My next visit coincided with Halloween. The receptionist, who this time resembled Pippi Longstocking, had pig tails, sticking out at perfect right angles from her head. Her painted freckles were beautifully applied and her stockings were horizontally striped. Other members of staff were dressed in varying degree of costume, including the still heavily pregnant lady, who took one look at me and failed to hide her abject horror! She excused herself from the general reception area and I am quite sure that she hid herself away, as I did not see her for the rest of the visit. Pippi, on the other hand, was delighted to see me, and squealed, again, 'Hey Miss Tracie, Happy Holloween'. Why had I not thought to dress like Lady Penelope!

Armed with my mask, I was led through to the cubicle which was now decorated with sculls and cobwebs, black and orange material and bats. Obviously the staff had been absent on the day the Teeth Technician Convention gave advice on 'How to make your patient comfortable'! The dental nurse entered, her greeting as bright as Pippi, but her costume less dramatic, and explained today's procedure. She left, leaving my notes open to the page that showed a diagram of my teeth and was headed with large red letters, 'PATIENT NEEDS A LOT OF EXTRA TIME!!!' This was underlined three times.

Until this time, I had considered it very ingenious for the dentist to put an interesting piece of art on the ceiling above the chair, to take the patients mind off the torment that was about to commence. Today I was introduced to the new method of dental hypnosis. It was a television. I was offered a remote control and earphones. I declined. What I did not decline was my pink mask which was returned to me attached to the tube which was connected to the cylinder under the computer behind my head. Soon, the mask was in place, the injection was taking effect and the drilling was about to start. And I didnt care! Then, I woke up. My wits may have been dulled but my ears were working perfectly, as I heard the nurse whisper, 'we need to turn the gas down next time'. And I didnt care!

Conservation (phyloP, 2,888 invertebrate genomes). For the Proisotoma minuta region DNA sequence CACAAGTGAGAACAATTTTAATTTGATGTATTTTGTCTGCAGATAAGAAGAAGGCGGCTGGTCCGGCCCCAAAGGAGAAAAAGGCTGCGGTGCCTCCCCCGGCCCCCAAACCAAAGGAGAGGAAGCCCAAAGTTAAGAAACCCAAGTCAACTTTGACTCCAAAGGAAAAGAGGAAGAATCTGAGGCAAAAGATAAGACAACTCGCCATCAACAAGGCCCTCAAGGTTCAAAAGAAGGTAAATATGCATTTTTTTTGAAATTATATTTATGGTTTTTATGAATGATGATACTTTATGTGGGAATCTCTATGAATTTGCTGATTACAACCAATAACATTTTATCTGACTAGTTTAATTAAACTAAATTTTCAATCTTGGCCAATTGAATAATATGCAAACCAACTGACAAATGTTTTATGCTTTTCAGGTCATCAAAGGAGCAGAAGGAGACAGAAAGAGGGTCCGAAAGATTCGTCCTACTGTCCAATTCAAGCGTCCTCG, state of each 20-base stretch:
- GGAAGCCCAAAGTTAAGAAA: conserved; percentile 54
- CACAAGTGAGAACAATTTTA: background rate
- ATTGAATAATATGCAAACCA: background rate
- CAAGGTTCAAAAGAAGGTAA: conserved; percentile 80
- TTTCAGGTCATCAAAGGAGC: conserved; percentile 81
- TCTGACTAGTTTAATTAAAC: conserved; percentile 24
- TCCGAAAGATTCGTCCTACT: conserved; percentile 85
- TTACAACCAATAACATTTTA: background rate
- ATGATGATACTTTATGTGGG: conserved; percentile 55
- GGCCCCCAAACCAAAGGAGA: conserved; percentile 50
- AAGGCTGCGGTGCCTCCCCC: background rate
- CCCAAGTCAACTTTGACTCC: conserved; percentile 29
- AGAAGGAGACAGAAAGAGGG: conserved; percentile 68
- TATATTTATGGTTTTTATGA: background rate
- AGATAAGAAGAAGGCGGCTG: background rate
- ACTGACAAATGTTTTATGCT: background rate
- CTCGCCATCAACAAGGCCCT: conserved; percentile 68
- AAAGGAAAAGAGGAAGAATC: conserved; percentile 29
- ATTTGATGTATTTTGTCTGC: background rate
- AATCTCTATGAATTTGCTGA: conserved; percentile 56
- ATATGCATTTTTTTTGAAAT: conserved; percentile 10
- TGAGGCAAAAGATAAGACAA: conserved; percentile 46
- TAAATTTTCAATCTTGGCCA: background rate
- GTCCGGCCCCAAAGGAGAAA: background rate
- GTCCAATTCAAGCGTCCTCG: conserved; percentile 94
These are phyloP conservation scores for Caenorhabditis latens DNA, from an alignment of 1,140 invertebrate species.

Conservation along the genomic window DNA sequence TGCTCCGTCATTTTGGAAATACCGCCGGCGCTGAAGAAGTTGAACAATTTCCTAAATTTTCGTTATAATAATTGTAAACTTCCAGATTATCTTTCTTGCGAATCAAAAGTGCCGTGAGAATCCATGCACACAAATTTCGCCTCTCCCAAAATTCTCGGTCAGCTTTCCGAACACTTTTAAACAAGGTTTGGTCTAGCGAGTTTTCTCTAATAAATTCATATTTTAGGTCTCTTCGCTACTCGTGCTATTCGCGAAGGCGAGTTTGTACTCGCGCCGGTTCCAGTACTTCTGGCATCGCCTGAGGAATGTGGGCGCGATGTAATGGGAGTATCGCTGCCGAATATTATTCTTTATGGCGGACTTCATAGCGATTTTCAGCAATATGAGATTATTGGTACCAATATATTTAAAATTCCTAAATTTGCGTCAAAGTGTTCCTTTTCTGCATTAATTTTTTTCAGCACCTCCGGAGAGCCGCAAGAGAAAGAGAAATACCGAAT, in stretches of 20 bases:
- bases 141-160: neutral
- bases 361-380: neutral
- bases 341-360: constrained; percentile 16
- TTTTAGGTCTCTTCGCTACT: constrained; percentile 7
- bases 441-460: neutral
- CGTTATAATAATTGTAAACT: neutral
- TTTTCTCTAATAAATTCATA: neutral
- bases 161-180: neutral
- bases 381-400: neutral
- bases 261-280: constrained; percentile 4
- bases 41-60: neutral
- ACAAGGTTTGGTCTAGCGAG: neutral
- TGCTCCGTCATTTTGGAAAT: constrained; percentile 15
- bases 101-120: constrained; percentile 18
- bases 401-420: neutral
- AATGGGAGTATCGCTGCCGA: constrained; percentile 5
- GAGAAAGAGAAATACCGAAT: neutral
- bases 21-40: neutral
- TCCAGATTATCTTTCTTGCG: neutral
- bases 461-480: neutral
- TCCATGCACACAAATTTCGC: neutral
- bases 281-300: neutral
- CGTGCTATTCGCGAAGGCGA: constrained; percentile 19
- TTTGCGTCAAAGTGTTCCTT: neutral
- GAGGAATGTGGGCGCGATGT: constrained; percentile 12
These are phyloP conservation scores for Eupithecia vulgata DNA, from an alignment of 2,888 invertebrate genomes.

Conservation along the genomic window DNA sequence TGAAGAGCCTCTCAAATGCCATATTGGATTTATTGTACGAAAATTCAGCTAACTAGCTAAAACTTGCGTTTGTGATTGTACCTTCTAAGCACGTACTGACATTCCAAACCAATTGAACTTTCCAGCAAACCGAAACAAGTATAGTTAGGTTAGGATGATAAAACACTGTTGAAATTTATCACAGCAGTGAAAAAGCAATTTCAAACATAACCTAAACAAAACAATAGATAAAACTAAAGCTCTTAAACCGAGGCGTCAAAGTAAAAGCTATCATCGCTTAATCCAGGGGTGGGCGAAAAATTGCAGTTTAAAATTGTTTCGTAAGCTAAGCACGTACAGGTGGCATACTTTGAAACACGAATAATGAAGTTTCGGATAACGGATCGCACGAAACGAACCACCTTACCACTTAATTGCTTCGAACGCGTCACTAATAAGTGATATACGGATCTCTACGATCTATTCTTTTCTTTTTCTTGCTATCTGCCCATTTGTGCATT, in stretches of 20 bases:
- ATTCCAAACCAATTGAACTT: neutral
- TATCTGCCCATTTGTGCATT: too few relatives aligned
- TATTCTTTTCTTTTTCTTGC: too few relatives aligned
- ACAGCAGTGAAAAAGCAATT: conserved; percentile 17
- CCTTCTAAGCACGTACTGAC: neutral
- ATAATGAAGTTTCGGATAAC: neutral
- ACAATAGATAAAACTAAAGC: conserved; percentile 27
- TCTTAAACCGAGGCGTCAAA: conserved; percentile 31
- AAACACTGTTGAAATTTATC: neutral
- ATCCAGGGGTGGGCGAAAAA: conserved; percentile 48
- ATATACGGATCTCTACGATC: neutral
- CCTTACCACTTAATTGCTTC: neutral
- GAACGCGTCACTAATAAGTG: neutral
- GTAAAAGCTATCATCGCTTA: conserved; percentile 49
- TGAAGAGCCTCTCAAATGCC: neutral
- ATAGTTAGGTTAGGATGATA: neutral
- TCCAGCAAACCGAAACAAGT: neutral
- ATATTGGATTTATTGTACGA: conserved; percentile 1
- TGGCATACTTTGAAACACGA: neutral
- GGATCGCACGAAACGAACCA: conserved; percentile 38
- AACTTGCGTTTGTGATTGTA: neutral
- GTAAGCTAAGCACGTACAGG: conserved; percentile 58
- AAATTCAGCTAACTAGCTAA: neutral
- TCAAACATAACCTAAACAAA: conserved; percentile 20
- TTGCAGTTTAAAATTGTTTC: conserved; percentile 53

I managed to walk with some dignity to the front desk and the term 'open wallet surgery' was never more accurate as my purse was relieved of many, many greenbacks. I left the surgery with my daughter, who is my chauffer each time I have to visit the dentist, as it is definitely unsafe for me to drive whilst under the influence of the powerful relaxant afforded me during treatment. I got into the car and started to giggle. I giggled all the way back to work, where I walked through to the back office, sat on the floor, and giggled some more.

Despite the fact my fear has not subsided, (I still have difficulty walking into the surgery and it is still not possible for me to have x-rays by placing the card inside my cheek) and the fact I am sure my dentist books a holiday each time I make an appointment, I have no pain after treatment. No matter how much my mouth is pulled or tugged, I never have the ache that I used to experience after the injections wear off. That, to me, is worth the price.

My experience with the medical profession in the USA started with a trip to the doctor whilst applying for my permanent residency.....but another story.

1 comment:

  1. I empathize with you completely!! Going to the dentist is and has always been for me too, a fearful experience. Maybe it's something to do with our age group and the sad, insensitive experiences we had as children back in those "days"! Visiting dentists who where totally unqualified to treat children.